The welcome here has the sense of open-hearted, generous hospitality. Mi casa es su casa. Which, is of course precisely how God has treated you. Clothed in rags, empty-handed, hungry and homeless, the Father welcomed you in, clothed, fed and housed you all because you came home with His Son.


“If I then, your Lord and Teacher, have washed your feet, you also ought to wash one another’s feet.” (John 13:14)

In Galatians 6:2 Paul urges the church to “Bear one another’s burdens, and so fulfil the law of Christ.” What was that law again? Oh yeah, love one another.

Jesus was the Father’s humble servant, taking your burden and carrying it to the cross because this burden was too heavy for you. Now, we cannot do what Jesus did but through confession and forgiveness, through humble service of another we demonstrate love.


“Be kind to one another, tender-hearted, forgiving one another, as God in Christ forgave you.” (Eph 4:32)

I know the motivation here points to forgiveness (see the next point) but I don’t think it is too hard to make a case for how through the gospel Jesus has been kind and caring to you.

Lost, bruised and left for dead on your own spiritual road to Jericho, Jesus has found you and paid the price for your restoration. Our gratefulness and gratitude to Christ for His ongoing kindness and care motivates us to show the same kind of care for others.


“bearing with one another and, if one has a complaint against another, forgiving each other; as the Lord has forgiven you, so you also must forgive.” (Col 3:13)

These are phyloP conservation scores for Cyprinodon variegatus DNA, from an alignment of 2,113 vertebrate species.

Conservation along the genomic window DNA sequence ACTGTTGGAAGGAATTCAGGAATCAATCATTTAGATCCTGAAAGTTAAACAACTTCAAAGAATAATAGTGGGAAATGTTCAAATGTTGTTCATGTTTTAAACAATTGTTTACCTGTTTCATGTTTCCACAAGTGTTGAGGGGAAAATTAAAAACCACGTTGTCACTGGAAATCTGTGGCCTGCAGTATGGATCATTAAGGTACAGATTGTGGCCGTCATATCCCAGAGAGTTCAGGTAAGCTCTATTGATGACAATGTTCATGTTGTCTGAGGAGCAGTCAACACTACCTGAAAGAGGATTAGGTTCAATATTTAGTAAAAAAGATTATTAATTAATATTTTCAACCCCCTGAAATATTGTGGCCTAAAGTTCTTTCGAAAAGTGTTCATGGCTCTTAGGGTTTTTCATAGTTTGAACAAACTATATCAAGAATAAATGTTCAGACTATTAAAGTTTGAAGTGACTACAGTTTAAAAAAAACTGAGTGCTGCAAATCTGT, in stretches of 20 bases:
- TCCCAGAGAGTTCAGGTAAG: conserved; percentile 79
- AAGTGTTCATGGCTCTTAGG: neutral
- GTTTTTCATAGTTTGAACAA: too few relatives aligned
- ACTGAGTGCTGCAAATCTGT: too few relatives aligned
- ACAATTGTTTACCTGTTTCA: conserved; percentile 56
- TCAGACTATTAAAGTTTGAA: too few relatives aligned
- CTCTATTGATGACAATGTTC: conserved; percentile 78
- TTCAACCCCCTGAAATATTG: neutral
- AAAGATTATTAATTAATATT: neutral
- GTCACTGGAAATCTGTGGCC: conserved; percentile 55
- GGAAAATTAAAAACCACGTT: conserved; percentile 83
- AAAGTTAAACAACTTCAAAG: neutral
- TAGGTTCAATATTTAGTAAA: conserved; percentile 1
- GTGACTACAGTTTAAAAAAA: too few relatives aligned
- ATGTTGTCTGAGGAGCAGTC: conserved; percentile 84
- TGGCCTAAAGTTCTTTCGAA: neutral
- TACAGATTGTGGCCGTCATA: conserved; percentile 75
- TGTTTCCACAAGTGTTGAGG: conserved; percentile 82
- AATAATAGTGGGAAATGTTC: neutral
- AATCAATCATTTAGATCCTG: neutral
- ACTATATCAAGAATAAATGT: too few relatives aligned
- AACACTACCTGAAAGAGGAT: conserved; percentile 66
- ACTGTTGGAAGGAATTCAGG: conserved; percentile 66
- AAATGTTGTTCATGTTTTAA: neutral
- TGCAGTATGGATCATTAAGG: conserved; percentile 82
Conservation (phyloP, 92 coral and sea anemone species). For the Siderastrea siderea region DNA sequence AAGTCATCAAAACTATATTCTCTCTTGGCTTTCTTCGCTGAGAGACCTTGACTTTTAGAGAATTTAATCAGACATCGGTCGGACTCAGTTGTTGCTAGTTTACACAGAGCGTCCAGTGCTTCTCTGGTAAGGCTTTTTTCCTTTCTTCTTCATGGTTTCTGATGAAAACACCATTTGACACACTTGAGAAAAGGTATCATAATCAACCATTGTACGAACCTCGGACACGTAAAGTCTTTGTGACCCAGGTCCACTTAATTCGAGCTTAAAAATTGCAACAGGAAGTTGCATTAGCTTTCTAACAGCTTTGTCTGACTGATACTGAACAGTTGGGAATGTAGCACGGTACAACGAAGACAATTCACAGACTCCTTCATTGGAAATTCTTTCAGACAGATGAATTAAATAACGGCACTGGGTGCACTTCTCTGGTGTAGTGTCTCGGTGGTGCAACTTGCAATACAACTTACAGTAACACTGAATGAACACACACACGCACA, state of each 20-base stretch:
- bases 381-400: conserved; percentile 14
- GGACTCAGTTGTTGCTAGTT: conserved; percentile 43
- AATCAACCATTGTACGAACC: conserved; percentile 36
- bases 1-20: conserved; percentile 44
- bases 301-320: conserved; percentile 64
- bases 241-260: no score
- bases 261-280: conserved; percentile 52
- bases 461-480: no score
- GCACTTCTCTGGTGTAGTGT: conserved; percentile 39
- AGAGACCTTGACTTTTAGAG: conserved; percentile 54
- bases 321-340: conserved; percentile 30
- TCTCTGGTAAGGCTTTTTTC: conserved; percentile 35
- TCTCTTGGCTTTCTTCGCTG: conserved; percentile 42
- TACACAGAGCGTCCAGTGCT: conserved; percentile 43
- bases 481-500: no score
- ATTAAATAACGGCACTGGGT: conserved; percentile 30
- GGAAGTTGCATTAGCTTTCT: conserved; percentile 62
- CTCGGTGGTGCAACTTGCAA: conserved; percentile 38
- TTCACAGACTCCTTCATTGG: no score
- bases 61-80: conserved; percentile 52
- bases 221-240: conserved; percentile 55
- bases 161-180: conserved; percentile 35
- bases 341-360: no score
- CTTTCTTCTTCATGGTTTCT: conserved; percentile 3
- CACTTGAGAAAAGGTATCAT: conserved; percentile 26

This one is admittedly costly, forgiveness can be a genuine battle and struggle yet we forgive others their trespasses as we forgive those who trespass against us, right? God’s forgiveness is the direct reason, motivation and strength for you to forgive others.


“And let us consider how to stir up one another to love and good works” (Hebrews 10:24)

God actively builds up His people, pouring out love into their hearts – when we consider the God’s grace to us and what He says about us can definitely shift your sense of self-esteem. It’s incredible how encouraging the ‘God of encouragement’ (Rom 15:5) actually is.

Our attitude to our brothers and sisters then is one of seeking to strengthen, build up, encourage and stir love and goodness in them. Drawing it out of them like a smile out of a grumpy child.


 “I myself am satisfied about you, my brothers, that you yourselves are full of goodness, filled with all knowledge and able to instruct one another.” (Romans 15:14)

I imagine that a number of readers would be instinctively nervous about this last one. I’ve heard enough stories where instruction or admonishment (Col 3:16) has been enthusiastically but not lovingly given. I can think of a few occasions where I have failed in this myself.

Yet I have put this last because a) it is there in the Bible and we can’t ignore it and b) because in order for it to be done well it depends on the others that precede it. I receive instruction (or am, at least, much more likely to) when I am loved, welcomed, served, cared for, encouraged & forgiven and when the one who speaks to me does so with humility, as a servant and as one who is seeking to build me up.

We all know about knowledge that is ‘puffed up’ (1 Cor 8:1) and which ‘destroys’ (1 Cor 8:11) and that without love is worth nothing (1 Cor 13:2) but knowing Christ and knowing God, His character and His ways is a knowledge we are called to excel in (2 Cor 8:7). It is this knowledge, above all other forms that means the foolish in this world can shame the wise.

Yet how is this related to the gospel – because as Christ has made himself known to us, taught us and showed us the greater way of love and it is this way that we teach others in.